Without politicizing the grave issues like unemployment, let us take the case of tourism and cottage industries like carpet weaving, food, dairy farming, silk, honey and Khadi industries, which have a huge potential to resolve the unemployment menace. Even as several government departments are in place in this regard, the available potential has been explored partially. Here the government should have not acted as an instrument of force, but should have acted as a cushion of encouragement for more activation of the people in solving their own problems.

There is an oft-quoted epitaph: "That government is best that governs the least." In other words, institutions and individuals other than belonging to the Government must be encouraged in employment generation. Here, the bureaucratic and other strings should not be attached. We have seen that the main industries of the State are largely dependent on governmental initiatives and are mostly subjected to red tape through the channels of bureaucracy and has been responsible for creating hurdles in exploring the full potential of the State even in the areas of tourism and cottage industries.

True, our state is having scant resources. But, at least, there is a scope to have an organised approach towards the available resources. Take the case of Darbar Move. Ours is the only state where government offices of all departments are shifted bi-annually. Financial experts say that Darbar Move has devoured billions of rupees from the state exchequer so far. This happens despite the fact that the State depends heavily on the financial resources from the central government. So, why can't we explore the possibility of saving these billions of rupees?

We have also an argument that most of the problems are there as a result of the state's accession controversy, which has seldom allowed the people of the J&K to focus on their development. The constitutional and historic differences have always come in the way of development in the state. As per the instrument of accession and Article 370, people of J&K are Indian citizens but all Indian citizens are not citizens of Jammu and Kashmir.

Both Central and the state Governments have been engaged more in offering subsidies to the people here instead of encouraging people to learn to stand on their own legs. Generally speaking, even for every routine things and needs, the people cannot look up beyond government. The problems compound further when the men in power care more for their own needs than those of the people.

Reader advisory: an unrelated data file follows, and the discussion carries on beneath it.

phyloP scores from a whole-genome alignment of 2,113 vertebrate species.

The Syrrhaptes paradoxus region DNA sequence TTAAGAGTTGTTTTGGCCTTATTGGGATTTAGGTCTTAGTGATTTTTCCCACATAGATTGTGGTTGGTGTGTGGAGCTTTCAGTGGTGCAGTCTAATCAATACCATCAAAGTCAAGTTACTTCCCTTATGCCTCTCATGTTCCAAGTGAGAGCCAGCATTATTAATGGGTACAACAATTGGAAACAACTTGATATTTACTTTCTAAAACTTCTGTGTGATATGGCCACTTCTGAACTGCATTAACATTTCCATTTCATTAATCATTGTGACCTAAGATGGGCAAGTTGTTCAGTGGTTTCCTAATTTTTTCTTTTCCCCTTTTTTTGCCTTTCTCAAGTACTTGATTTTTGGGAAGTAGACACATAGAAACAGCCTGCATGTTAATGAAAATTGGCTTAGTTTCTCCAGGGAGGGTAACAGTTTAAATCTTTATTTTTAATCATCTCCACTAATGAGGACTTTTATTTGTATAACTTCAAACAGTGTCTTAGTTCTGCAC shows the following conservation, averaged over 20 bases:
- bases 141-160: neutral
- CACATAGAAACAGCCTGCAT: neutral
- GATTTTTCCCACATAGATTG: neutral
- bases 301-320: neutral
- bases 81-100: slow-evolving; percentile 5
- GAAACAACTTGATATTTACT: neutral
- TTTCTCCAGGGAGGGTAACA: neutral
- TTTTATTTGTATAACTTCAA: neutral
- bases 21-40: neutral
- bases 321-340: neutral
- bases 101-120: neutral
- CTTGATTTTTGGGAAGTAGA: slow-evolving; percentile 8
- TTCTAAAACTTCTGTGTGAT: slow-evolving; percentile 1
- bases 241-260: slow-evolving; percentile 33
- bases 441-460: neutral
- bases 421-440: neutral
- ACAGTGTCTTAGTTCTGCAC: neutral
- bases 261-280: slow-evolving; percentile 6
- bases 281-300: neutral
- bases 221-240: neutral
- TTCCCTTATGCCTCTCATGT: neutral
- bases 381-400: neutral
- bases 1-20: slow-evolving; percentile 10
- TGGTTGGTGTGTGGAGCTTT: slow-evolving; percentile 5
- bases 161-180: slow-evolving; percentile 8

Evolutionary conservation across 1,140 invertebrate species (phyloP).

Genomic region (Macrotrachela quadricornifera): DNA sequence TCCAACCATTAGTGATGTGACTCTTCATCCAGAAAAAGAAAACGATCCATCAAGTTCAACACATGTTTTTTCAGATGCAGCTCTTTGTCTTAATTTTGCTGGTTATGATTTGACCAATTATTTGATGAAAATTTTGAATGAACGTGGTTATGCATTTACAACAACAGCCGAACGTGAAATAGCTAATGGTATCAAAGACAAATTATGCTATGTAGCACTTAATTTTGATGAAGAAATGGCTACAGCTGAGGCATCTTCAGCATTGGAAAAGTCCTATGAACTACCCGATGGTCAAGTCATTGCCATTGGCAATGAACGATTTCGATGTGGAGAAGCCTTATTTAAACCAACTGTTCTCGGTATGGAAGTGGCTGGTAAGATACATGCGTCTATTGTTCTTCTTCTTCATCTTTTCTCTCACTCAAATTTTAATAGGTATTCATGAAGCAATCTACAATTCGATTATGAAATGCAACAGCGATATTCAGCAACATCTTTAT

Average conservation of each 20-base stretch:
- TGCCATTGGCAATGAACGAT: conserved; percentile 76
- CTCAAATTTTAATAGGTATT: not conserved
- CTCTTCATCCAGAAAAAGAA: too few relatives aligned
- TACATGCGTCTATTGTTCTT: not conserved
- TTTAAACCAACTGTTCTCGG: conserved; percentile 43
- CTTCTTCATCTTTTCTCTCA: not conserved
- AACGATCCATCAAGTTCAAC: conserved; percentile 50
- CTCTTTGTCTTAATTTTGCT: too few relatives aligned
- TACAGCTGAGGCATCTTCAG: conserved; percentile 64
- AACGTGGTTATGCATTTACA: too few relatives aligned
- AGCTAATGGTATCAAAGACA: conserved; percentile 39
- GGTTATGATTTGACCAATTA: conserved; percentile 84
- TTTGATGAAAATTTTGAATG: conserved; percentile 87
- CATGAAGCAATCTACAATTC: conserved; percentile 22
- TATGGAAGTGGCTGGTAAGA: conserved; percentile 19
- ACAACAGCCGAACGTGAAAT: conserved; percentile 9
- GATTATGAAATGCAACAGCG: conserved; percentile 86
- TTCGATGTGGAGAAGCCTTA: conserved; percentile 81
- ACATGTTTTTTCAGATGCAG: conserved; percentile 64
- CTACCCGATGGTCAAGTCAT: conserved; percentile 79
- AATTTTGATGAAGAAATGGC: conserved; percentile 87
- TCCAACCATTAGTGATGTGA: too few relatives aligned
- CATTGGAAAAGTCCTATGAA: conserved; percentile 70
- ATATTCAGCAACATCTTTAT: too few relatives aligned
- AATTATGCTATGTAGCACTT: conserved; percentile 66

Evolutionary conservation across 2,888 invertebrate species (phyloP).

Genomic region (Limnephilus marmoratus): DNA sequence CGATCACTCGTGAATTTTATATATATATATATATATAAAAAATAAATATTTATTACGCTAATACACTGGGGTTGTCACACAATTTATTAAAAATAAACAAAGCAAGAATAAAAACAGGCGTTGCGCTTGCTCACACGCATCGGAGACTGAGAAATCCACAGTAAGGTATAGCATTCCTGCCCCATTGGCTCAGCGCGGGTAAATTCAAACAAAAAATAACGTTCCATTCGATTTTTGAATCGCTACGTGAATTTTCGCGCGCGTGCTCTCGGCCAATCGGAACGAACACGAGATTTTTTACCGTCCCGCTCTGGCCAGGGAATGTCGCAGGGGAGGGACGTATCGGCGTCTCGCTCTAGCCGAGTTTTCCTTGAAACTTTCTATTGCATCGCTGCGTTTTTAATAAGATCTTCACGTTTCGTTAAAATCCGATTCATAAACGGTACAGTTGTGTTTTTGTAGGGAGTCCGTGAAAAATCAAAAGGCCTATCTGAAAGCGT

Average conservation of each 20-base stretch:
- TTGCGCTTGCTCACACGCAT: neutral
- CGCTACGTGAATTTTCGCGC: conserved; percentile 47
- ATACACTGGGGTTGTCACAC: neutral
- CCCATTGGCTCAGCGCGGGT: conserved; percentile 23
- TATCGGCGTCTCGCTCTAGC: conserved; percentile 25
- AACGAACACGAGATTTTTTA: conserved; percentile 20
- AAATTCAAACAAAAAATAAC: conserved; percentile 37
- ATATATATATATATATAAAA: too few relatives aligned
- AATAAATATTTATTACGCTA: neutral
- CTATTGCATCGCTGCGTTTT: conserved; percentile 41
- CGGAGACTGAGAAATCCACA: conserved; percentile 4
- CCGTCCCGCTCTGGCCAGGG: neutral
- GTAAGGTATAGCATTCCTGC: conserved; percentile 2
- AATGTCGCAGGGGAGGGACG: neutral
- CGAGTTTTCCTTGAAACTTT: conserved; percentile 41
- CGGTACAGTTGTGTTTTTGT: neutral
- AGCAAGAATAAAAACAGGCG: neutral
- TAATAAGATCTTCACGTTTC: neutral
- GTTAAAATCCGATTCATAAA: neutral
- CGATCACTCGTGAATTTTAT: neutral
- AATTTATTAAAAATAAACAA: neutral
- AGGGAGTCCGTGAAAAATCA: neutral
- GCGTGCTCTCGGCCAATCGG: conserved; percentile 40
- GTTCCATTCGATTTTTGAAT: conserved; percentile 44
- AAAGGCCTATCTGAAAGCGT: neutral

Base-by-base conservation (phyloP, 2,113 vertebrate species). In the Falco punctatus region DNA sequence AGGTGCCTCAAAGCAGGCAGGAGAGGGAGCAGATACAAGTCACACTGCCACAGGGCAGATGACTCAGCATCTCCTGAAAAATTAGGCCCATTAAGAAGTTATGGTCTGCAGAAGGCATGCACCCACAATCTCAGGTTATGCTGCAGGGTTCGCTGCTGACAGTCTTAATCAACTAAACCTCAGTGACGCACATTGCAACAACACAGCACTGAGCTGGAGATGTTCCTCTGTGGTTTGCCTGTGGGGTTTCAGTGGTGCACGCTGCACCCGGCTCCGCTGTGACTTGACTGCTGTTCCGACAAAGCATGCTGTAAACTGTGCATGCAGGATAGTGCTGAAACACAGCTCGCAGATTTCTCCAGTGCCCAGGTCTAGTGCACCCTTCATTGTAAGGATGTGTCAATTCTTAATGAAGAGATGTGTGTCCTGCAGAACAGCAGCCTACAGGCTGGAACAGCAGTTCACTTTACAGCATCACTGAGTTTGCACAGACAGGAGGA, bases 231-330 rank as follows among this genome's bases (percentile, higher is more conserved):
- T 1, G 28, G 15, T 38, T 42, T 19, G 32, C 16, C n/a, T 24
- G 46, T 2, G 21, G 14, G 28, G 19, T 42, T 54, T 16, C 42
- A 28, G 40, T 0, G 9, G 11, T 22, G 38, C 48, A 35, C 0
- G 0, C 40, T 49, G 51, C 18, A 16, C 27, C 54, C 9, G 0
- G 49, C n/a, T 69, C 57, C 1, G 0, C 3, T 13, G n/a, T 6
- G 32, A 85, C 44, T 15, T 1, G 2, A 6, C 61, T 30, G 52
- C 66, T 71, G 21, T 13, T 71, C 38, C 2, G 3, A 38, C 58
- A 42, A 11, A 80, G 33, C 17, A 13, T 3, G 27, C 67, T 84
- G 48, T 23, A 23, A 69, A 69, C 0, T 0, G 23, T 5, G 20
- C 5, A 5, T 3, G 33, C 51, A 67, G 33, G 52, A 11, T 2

It is necessary for the men in power to understand the value of sincerity, accountability and service to people. People here also need to realise that it is the government, which depends upon them. We have been talking of globalisation and we must understand that globalisation rests on good governance and fulfilling the basic needs of its people. If people do not get even their basic needs fulfilled, then it must be taken that there is something wrong with the government. There is need to introduce certain norms of professionalism where people will have to be provided for basic growth and development on an impartial basis.

We all know that our state is a very sensitive place, where basic needs can be fulfilled only when there is a great sense of self-respect and high regard for moral values. This is of utmost importance. That is why Nobel laureates Amartya Sen regards Development as Freedom. For him, a nation with people having widespread education, necessary leisure time, proper and fulsome food, electricity for everyone, shelter for all and clothing for everyone along with near complete human security and a great inner sense of security can be regarded as developed instead of a country having high GDP etc without the fulfillment of basic needs.

The state is in grip of violence and during the past two decades we have witnessed 'violence for violence attitude' as a measure to see an end to it. This attitude has to be done away with. Violence cannot be gunned down by violence. There is need to devise a policy (short, medium and long term) to deal with all aspects of development. Both Centre and the state governments have to be ready to deal with prospective eventualities and face the existing challenges of development, especially the unemployment problem. Channelising the energy of the youth force in the development of the State by way of creating employment opportunities can go a long way in bringing peace and prosperity to this beleaguered nation.